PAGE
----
B.C.'s liquefied natural gas industry will be the economic equivalent of Alberta's oil sands, Premier Christy Clark has claimed. The two industry's carbon footprints, according to the Pembina Institute, could someday also be comparable.
In fact, if five liquefied gas terminals go forward on B.C.'s coast, they might result in more carbon emissions than those now being released by the entire oil sands industry.
"I think this should be setting off alarm bells," Pembina Institute climate change program director Matt Horne told The Tyee. "There hasn't been anywhere near an adequate conversation about the full impacts of LNG."
Five gas terminals operating at full capacity could cause nearly 63 million tons of carbon emissions to be released each year into the atmosphere, Horne's group predicts.
In 2010, Alberta's oil sands industry, whose climate footprint has been criticized across the planet, released 48 million tons of carbon, according to Environment Canada.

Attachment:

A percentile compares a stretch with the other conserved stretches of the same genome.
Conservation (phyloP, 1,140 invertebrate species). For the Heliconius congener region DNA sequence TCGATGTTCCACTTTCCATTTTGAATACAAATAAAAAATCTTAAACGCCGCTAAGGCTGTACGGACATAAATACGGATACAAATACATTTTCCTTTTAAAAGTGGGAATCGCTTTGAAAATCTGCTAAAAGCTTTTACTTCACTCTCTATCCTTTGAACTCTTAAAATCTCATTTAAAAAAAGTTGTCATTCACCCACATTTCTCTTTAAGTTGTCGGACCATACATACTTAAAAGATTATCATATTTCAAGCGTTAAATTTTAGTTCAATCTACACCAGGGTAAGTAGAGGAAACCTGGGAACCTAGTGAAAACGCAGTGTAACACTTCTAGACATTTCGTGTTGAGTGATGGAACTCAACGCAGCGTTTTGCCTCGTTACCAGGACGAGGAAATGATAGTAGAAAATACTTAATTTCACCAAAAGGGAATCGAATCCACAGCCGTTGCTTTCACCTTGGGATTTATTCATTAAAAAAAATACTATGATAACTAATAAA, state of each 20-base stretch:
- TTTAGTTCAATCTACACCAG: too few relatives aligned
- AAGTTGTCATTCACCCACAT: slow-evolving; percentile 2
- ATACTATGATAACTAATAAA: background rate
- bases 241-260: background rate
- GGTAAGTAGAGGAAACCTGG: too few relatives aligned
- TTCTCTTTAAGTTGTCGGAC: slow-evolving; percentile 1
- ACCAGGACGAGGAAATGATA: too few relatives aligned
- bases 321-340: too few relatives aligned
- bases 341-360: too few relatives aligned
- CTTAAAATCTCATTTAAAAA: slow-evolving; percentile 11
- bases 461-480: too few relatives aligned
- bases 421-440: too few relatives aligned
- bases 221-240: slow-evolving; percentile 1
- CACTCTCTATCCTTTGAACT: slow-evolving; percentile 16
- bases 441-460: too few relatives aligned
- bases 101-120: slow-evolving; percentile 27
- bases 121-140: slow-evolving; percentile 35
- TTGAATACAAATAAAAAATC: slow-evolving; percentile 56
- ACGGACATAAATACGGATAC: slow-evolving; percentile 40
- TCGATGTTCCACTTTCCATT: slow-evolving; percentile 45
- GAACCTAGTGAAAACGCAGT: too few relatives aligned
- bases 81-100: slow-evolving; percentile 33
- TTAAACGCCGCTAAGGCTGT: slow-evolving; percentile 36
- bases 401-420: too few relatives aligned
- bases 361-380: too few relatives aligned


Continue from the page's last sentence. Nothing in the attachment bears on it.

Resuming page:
"We've seen argument after argument that the oil sands are the single biggest reason Canada is not on track to meet its emissions targets," Horne said. "If we're adding a similar sized chunk of emissions [in B.C.] that clearly doesn't help."
The Pembina Institute's prediction comes with some important caveats.
There are currently 12 liquefied natural gas terminals being proposed for B.C. by some of the planet's biggest oil and gas companies.
Yet Premier Clark's revenue projections for the industry -- up to $260 billion over the next 30 years -- assume that only five will actually get built.
Some credible industry sources, including Ernst & Young and Macquarie Private Wealth, argue three is more likely.
Even if only two terminals go into operation, Horne has argued, they could still result in 17 million tons of emissions each year, more than one-third of the oil sands' 2010 carbon footprint.
Both front-running political parties in B.C.'s upcoming election, the Liberals and NDP (as well as the Conservatives) are vocal supporters of liquefied natural gas.
Last week, NDP candidate Shane Simpson told an all candidates debate he's "not 100 per cent sure" his party could develop an LNG industry and meet the province's greenhouse gas targets.
The Greens are the only party this election completely opposed to liquefied gas development.
Geoff Dembicki reports for The Tyee.